Thursday, May 19, 2011

Leslie Marmon Silko: The Turquoise Ledge

Sometime in grade school- middle school? high school?- I was assigned to read Leslie Marmon Silko's "Ceremony." It's one of the best books I've ever read. I read "Almanac of the Dead," another wonderful fiction book, and was thrilled when "Ceremony of Dunes" came out in 2000, though slightly disappointed. I was so excited when browsing the library and saw that Silko had a memoir, "The Turquoise Ledge," out. All of Silko's books are intensely personal works of fiction- it's clear reading them that she is intimately tied up with her characters who practically climb out of the pages. However, this book is a huge disappointment: the few times I ever really felt Silko was when she talks about her childhood in the first few pages and her dogs in the last few pages. The rest of the book is a meandering journey through the mountains outside of Tucson where she lives: she collects rocks, watches and paints the clouds, and waters her plants. It's boring and impersonal- the exact opposite of her fiction works. I slogged through it, hoping for it to pick up, but it never did. I'm disappointed and disillusioned.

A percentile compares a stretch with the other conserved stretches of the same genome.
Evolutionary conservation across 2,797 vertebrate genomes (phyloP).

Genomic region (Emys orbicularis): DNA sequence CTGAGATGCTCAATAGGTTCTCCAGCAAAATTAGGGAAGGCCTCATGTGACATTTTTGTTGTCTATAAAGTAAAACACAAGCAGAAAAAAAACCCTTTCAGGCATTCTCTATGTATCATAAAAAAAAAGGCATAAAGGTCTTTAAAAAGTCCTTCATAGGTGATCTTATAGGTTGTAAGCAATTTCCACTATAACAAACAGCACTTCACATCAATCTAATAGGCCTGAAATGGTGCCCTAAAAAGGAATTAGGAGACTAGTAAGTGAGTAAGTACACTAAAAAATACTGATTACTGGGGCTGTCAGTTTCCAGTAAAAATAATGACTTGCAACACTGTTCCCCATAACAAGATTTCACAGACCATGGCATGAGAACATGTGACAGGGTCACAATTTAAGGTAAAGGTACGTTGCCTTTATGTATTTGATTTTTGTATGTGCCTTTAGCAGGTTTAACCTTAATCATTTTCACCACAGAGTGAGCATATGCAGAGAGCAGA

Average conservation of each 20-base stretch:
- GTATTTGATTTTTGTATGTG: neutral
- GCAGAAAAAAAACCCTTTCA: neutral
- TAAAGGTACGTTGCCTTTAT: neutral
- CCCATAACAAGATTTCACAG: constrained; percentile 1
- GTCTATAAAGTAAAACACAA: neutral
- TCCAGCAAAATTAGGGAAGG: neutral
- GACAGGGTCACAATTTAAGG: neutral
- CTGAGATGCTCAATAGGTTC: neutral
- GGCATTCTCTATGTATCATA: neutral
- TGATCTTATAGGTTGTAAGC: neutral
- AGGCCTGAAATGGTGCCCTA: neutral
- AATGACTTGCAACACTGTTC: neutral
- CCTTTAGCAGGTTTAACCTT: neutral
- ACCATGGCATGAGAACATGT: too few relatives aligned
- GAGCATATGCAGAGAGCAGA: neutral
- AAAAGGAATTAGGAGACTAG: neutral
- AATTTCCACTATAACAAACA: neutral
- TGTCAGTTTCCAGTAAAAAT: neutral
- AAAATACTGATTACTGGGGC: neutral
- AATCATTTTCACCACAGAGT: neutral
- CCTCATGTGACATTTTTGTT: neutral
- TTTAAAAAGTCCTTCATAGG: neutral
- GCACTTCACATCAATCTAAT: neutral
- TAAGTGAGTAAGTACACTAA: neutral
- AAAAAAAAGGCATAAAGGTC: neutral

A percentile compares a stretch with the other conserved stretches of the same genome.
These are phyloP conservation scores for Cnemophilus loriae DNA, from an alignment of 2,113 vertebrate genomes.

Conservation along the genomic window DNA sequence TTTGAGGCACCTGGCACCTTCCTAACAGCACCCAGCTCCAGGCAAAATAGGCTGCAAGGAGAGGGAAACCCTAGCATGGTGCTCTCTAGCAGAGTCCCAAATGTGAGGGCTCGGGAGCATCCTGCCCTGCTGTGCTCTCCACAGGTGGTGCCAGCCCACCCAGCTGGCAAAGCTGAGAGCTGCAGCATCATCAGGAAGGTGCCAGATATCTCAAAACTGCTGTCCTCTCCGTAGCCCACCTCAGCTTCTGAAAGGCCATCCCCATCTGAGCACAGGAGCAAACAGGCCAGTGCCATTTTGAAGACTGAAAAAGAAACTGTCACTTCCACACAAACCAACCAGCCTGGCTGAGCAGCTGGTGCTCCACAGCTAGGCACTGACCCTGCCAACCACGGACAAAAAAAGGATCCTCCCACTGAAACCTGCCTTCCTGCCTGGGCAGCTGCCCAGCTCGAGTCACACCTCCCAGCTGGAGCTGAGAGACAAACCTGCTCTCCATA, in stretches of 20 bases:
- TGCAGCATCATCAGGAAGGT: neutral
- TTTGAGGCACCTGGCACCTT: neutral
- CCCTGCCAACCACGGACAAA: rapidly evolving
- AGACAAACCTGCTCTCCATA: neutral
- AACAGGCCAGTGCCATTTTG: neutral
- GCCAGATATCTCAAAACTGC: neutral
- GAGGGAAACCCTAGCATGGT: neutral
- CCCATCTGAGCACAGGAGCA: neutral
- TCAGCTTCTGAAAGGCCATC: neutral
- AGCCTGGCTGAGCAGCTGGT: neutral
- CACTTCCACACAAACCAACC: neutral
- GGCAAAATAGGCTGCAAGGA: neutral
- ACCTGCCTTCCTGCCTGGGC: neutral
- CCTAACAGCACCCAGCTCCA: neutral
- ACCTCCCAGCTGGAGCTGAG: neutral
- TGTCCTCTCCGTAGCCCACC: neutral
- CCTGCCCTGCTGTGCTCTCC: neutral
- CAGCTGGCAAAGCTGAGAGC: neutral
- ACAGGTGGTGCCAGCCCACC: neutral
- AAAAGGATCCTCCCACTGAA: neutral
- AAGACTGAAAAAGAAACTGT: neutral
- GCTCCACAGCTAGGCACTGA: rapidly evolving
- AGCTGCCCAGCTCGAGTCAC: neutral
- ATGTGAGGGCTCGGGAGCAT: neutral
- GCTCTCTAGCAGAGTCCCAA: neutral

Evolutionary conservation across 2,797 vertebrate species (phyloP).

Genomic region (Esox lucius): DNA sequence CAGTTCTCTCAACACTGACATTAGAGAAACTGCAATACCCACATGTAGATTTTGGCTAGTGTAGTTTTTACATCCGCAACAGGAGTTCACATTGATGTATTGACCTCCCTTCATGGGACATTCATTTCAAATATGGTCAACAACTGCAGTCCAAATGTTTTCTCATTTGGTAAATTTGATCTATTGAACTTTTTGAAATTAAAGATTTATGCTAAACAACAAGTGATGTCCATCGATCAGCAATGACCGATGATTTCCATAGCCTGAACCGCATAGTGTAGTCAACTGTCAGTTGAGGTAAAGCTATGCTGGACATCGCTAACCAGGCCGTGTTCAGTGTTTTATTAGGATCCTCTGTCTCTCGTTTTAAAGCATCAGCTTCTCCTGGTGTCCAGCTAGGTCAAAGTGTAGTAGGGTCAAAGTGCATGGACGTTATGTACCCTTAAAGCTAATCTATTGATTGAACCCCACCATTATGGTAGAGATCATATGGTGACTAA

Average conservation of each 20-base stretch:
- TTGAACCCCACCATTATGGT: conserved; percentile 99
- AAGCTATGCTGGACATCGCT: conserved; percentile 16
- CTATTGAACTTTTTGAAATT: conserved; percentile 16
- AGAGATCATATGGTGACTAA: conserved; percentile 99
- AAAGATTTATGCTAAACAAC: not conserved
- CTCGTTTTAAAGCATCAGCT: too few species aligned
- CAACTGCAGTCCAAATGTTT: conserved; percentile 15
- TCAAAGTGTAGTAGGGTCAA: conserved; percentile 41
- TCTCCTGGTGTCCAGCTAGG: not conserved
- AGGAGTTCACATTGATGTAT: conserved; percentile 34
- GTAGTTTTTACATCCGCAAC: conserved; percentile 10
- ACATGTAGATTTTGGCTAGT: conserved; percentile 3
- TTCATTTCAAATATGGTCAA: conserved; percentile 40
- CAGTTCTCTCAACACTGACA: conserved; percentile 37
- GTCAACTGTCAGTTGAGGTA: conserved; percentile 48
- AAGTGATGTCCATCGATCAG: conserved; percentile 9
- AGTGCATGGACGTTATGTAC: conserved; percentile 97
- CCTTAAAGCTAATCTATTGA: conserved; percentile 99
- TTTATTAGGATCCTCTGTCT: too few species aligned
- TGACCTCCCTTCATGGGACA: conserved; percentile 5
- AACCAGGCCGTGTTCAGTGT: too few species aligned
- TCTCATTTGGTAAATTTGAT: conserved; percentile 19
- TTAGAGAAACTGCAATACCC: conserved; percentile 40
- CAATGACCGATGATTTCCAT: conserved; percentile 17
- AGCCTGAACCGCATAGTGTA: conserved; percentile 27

There is a snippet of praise on the back of the book from Terry Tempest Williams, author of the spectacular memoir (which I was also assigned to read sometime during school), "Refuge." The authors clearly share an immense love and reverence for the desert, but Williams tells a story, while Silko meanders through a year of collecting rocks and observing the desert around her. I probably wouldn't call "The Turquoise Ledge" a memoir, but it is described as such on the cover. It reads more as a journey, a diary, a moment in time- perhaps a long essay (which would have been better shorter). Williams' book, as I remember, was a more apt memoir: telling a personal story. Clearly, the author has to decide what to reveal, what to share, and how to tell their story. I've read a few other memoirs since I started blogging my book reviews, and clearly the ones that work for me tell the authors' lives, for better or for worse. I'm curious what inspired Silko, such a wonderful story teller, to tell her story now, and in this fashion. It tries and fails to be the story of a year in the desert, the history of a life, and the current tale of an author.

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